“I believe that those in the sports industry including athletes, leagues, teams, and businesses alike have a responsibility to play a role in the conversations surrounding social justice. The medium of sports provides those within it an invaluable platform to propel necessary and meaningful change. I feel a sense of duty to be a part of that responsibility as someone who works in sports, played sports, and enjoys sports.”

LaForest started exploring this intersection during undergrad when she was a research assistant for Title IX Sexual Misconduct Policies and their Efficacy.    

“Title IX addresses both sexual misconduct and gender representation in sport, and the relationship is not a mere coincidence,” she says.

She went on to research on athletes’ activism and their First Amendment rights and was a part of researching human trafficking around major sporting events. During her sophomore year, she co-founded and served as president of Michigan Women Empowerment in Sport and Entertainment to provide a space to discuss issues of gender discrimination in the sport and entertainment industry. She also served as Vice President of Team Relations for the Michigan Sport Business Conference for two years before.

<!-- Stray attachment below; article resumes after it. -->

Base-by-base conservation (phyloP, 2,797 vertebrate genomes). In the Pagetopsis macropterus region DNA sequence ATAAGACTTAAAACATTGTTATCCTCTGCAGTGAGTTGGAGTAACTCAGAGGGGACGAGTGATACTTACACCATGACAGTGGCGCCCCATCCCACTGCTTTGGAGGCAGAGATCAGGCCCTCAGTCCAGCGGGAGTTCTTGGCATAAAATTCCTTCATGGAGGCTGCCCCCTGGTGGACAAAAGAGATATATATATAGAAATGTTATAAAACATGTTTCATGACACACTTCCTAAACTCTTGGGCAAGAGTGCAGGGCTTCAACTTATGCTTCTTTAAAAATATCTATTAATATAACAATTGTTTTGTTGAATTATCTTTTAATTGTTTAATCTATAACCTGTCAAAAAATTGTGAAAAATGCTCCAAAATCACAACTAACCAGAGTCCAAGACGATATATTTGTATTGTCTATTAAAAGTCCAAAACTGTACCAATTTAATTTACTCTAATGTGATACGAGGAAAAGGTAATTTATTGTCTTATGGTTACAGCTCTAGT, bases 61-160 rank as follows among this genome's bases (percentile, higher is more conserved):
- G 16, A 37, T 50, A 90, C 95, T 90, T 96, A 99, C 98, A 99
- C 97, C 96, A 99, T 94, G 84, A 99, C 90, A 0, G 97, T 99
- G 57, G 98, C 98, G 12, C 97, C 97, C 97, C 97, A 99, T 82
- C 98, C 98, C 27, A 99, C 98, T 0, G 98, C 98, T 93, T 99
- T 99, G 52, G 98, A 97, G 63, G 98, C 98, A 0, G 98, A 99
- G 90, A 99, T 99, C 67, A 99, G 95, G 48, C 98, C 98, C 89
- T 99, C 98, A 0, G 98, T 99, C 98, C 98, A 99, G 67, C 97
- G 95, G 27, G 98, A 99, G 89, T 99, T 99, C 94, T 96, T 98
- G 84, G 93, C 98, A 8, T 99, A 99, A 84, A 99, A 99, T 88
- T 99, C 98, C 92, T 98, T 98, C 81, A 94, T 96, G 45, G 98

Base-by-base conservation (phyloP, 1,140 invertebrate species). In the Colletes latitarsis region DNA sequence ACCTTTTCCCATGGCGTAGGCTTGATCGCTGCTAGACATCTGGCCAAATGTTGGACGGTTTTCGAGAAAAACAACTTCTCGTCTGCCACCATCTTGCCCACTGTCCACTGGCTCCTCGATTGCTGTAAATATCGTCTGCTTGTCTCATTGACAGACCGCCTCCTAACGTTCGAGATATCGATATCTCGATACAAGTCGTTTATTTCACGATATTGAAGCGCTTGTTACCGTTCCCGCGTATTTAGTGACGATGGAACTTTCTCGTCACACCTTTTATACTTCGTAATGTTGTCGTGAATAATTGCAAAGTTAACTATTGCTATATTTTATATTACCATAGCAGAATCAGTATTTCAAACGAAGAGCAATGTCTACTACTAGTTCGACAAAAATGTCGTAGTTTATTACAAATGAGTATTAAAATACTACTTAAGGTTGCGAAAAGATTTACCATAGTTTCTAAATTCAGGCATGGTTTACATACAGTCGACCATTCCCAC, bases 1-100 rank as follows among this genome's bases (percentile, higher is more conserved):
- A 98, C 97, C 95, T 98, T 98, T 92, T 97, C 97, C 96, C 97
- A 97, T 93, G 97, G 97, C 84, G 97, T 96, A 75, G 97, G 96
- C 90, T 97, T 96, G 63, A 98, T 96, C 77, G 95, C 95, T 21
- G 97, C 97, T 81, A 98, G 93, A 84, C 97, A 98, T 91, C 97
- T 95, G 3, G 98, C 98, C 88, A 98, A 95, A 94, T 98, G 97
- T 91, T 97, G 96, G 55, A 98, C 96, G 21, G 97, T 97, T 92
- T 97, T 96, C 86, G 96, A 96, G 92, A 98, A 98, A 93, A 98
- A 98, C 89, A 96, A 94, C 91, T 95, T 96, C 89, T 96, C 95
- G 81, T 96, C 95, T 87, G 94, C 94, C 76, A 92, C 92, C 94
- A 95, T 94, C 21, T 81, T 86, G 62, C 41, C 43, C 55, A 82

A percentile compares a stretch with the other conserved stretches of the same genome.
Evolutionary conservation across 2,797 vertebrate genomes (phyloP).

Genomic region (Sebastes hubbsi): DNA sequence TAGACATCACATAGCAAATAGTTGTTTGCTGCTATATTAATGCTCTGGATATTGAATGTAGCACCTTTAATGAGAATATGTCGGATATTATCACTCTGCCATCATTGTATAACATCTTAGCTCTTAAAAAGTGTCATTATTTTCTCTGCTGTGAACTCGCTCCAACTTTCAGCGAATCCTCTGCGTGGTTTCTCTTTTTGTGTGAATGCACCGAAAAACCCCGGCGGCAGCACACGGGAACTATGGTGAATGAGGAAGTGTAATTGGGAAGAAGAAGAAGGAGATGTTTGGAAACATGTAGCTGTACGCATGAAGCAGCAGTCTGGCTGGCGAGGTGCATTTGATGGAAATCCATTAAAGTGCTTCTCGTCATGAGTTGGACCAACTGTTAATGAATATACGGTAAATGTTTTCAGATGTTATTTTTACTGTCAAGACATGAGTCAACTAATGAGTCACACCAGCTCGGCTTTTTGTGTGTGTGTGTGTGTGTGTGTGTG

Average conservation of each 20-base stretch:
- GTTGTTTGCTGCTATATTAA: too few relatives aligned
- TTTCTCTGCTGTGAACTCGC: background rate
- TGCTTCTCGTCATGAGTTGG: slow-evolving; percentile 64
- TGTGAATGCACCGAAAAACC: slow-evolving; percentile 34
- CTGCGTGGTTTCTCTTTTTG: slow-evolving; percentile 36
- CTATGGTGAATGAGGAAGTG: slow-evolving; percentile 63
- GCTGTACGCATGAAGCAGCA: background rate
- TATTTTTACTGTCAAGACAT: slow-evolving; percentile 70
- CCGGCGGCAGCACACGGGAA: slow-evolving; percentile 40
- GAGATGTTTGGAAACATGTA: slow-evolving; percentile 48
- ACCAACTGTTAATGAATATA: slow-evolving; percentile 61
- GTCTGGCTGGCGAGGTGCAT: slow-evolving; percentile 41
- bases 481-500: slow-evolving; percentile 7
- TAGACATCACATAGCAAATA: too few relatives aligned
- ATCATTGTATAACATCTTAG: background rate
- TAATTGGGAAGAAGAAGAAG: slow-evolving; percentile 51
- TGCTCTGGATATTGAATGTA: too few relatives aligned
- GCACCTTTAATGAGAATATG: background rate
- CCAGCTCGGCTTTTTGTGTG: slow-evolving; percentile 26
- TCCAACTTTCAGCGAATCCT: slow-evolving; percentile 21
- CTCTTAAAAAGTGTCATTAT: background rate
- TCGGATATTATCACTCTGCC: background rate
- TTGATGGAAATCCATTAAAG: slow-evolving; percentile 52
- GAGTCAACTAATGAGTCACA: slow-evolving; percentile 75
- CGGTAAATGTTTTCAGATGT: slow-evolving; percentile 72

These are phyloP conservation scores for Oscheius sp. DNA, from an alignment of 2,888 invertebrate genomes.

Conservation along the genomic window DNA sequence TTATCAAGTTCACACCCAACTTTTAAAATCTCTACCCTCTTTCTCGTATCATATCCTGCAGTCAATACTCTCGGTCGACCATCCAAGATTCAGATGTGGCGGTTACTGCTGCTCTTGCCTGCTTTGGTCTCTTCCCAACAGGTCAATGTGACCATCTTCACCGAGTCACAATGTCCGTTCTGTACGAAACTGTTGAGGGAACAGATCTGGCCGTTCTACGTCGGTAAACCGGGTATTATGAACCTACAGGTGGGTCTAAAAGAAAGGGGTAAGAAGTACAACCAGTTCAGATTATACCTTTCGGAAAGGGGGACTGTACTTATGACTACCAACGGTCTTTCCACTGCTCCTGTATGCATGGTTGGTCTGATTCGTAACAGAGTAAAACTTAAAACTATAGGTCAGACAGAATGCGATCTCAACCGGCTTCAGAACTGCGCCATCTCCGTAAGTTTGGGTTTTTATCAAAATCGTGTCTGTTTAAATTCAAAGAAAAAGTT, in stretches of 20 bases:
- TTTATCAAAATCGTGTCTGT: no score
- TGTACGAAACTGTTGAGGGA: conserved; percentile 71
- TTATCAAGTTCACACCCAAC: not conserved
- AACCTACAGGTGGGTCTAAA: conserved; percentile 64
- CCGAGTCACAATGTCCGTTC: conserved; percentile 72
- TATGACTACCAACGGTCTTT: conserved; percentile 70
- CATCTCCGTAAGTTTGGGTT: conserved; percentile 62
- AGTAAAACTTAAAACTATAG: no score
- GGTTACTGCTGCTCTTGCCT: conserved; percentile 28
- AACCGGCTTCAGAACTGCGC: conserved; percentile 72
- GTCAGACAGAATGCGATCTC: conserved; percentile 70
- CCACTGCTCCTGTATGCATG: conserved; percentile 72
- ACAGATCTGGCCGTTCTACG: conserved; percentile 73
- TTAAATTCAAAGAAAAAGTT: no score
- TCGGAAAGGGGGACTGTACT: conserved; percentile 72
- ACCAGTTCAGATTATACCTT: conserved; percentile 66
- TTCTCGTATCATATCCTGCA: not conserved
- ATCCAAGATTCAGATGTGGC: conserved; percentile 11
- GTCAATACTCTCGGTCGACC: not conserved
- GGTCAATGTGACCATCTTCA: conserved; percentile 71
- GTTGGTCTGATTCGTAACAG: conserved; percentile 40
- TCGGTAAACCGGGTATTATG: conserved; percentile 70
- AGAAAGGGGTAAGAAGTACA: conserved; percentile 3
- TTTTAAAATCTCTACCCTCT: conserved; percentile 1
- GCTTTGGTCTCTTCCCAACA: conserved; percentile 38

“In that time, I developed a diversity initiative that led to over a 50 percent increase in diverse speakers at the conference,” she says. “It was a rewarding initiative that I maintained as I became co-president in my final year on the team. All of these programs involved the law at the core, so I was drawn to law.”

Now a 2L student at Wayne Law, LaForest is a member of the Sports and Entertainment Law Society and enjoys sharing her knowledge and experience of the sports business industry with fellow students.

“Many of my classmates are sport fans but aren’t aware of the opportunities in the space, so I’m glad I can be a part of introducing them to it,” she says. I’m also excited to provide female representation in the organization’s leadership and hopefully encourage more women to join as a result.”